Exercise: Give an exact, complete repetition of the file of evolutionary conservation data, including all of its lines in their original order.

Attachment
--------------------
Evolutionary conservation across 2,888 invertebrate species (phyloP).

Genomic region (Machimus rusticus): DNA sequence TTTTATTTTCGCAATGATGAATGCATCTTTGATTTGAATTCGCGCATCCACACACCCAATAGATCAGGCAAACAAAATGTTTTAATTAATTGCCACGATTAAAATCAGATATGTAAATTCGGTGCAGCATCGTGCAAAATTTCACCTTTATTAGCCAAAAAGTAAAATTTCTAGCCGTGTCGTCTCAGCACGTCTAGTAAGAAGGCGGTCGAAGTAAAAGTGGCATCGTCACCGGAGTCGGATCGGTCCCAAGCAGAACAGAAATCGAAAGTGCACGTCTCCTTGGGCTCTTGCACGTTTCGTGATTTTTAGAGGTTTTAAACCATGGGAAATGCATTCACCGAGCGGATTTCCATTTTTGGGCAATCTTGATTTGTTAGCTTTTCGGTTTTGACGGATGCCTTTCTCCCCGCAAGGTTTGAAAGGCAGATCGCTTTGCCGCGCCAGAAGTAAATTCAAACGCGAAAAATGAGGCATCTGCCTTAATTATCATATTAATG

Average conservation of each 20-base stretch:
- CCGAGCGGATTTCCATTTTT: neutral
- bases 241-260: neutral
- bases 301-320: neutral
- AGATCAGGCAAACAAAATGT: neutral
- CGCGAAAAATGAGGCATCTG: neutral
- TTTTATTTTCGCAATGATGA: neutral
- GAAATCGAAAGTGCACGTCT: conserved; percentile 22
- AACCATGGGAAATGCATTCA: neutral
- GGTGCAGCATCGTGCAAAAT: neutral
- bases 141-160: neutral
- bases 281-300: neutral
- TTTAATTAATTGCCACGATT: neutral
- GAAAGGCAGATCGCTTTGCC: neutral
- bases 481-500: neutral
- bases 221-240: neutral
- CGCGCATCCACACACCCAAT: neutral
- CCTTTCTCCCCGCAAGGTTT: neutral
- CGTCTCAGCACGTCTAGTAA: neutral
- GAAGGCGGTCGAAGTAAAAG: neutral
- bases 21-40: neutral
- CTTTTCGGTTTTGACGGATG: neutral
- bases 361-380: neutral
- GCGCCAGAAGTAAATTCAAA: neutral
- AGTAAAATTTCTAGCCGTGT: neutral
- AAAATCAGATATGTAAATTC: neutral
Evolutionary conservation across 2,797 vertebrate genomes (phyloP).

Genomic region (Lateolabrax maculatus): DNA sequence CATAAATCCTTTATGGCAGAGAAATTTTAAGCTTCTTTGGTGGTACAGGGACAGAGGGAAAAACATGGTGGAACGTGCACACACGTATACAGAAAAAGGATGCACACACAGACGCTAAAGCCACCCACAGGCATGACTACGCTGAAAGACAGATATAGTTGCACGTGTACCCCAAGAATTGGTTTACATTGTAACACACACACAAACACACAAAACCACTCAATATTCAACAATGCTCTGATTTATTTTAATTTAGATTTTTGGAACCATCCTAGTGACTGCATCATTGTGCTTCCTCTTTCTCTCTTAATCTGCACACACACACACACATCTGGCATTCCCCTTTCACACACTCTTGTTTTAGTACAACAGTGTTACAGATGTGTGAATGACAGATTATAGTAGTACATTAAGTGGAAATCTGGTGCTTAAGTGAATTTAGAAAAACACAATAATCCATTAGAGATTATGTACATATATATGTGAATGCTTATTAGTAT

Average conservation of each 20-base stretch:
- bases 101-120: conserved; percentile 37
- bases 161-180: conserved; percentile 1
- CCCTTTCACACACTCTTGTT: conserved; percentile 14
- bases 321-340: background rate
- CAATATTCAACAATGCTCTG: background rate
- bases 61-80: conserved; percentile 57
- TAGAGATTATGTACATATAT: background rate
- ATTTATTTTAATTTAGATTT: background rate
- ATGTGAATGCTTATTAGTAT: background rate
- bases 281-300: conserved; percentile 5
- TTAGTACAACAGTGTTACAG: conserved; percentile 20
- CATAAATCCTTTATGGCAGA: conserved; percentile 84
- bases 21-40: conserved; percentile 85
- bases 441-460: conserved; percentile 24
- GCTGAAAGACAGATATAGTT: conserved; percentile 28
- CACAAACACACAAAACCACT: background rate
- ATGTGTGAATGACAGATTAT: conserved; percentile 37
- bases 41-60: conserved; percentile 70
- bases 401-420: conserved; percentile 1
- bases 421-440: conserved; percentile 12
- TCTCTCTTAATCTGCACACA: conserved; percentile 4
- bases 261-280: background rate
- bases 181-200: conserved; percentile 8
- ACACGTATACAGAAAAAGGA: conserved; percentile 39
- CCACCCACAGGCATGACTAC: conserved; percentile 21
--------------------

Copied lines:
Evolutionary conservation across 2,888 invertebrate species (phyloP).

Genomic region (Machimus rusticus): DNA sequence TTTTATTTTCGCAATGATGAATGCATCTTTGATTTGAATTCGCGCATCCACACACCCAATAGATCAGGCAAACAAAATGTTTTAATTAATTGCCACGATTAAAATCAGATATGTAAATTCGGTGCAGCATCGTGCAAAATTTCACCTTTATTAGCCAAAAAGTAAAATTTCTAGCCGTGTCGTCTCAGCACGTCTAGTAAGAAGGCGGTCGAAGTAAAAGTGGCATCGTCACCGGAGTCGGATCGGTCCCAAGCAGAACAGAAATCGAAAGTGCACGTCTCCTTGGGCTCTTGCACGTTTCGTGATTTTTAGAGGTTTTAAACCATGGGAAATGCATTCACCGAGCGGATTTCCATTTTTGGGCAATCTTGATTTGTTAGCTTTTCGGTTTTGACGGATGCCTTTCTCCCCGCAAGGTTTGAAAGGCAGATCGCTTTGCCGCGCCAGAAGTAAATTCAAACGCGAAAAATGAGGCATCTGCCTTAATTATCATATTAATG

Average conservation of each 20-base stretch:
- CCGAGCGGATTTCCATTTTT: neutral
- bases 241-260: neutral
- bases 301-320: neutral
- AGATCAGGCAAACAAAATGT: neutral
- CGCGAAAAATGAGGCATCTG: neutral
- TTTTATTTTCGCAATGATGA: neutral
- GAAATCGAAAGTGCACGTCT: conserved; percentile 22
- AACCATGGGAAATGCATTCA: neutral
- GGTGCAGCATCGTGCAAAAT: neutral
- bases 141-160: neutral
- bases 281-300: neutral
- TTTAATTAATTGCCACGATT: neutral
- GAAAGGCAGATCGCTTTGCC: neutral
- bases 481-500: neutral
- bases 221-240: neutral
- CGCGCATCCACACACCCAAT: neutral
- CCTTTCTCCCCGCAAGGTTT: neutral
- CGTCTCAGCACGTCTAGTAA: neutral
- GAAGGCGGTCGAAGTAAAAG: neutral
- bases 21-40: neutral
- CTTTTCGGTTTTGACGGATG: neutral
- bases 361-380: neutral
- GCGCCAGAAGTAAATTCAAA: neutral
- AGTAAAATTTCTAGCCGTGT: neutral
- AAAATCAGATATGTAAATTC: neutral
Evolutionary conservation across 2,797 vertebrate genomes (phyloP).

Genomic region (Lateolabrax maculatus): DNA sequence CATAAATCCTTTATGGCAGAGAAATTTTAAGCTTCTTTGGTGGTACAGGGACAGAGGGAAAAACATGGTGGAACGTGCACACACGTATACAGAAAAAGGATGCACACACAGACGCTAAAGCCACCCACAGGCATGACTACGCTGAAAGACAGATATAGTTGCACGTGTACCCCAAGAATTGGTTTACATTGTAACACACACACAAACACACAAAACCACTCAATATTCAACAATGCTCTGATTTATTTTAATTTAGATTTTTGGAACCATCCTAGTGACTGCATCATTGTGCTTCCTCTTTCTCTCTTAATCTGCACACACACACACACATCTGGCATTCCCCTTTCACACACTCTTGTTTTAGTACAACAGTGTTACAGATGTGTGAATGACAGATTATAGTAGTACATTAAGTGGAAATCTGGTGCTTAAGTGAATTTAGAAAAACACAATAATCCATTAGAGATTATGTACATATATATGTGAATGCTTATTAGTAT

Average conservation of each 20-base stretch:
- bases 101-120: conserved; percentile 37
- bases 161-180: conserved; percentile 1
- CCCTTTCACACACTCTTGTT: conserved; percentile 14
- bases 321-340: background rate
- CAATATTCAACAATGCTCTG: background rate
- bases 61-80: conserved; percentile 57
- TAGAGATTATGTACATATAT: background rate
- ATTTATTTTAATTTAGATTT: background rate
- ATGTGAATGCTTATTAGTAT: background rate
- bases 281-300: conserved; percentile 5
- TTAGTACAACAGTGTTACAG: conserved; percentile 20
- CATAAATCCTTTATGGCAGA: conserved; percentile 84
- bases 21-40: conserved; percentile 85
- bases 441-460: conserved; percentile 24
- GCTGAAAGACAGATATAGTT: conserved; percentile 28
- CACAAACACACAAAACCACT: background rate
- ATGTGTGAATGACAGATTAT: conserved; percentile 37
- bases 41-60: conserved; percentile 70
- bases 401-420: conserved; percentile 1
- bases 421-440: conserved; percentile 12
- TCTCTCTTAATCTGCACACA: conserved; percentile 4
- bases 261-280: background rate
- bases 181-200: conserved; percentile 8
- ACACGTATACAGAAAAAGGA: conserved; percentile 39
- CCACCCACAGGCATGACTAC: conserved; percentile 21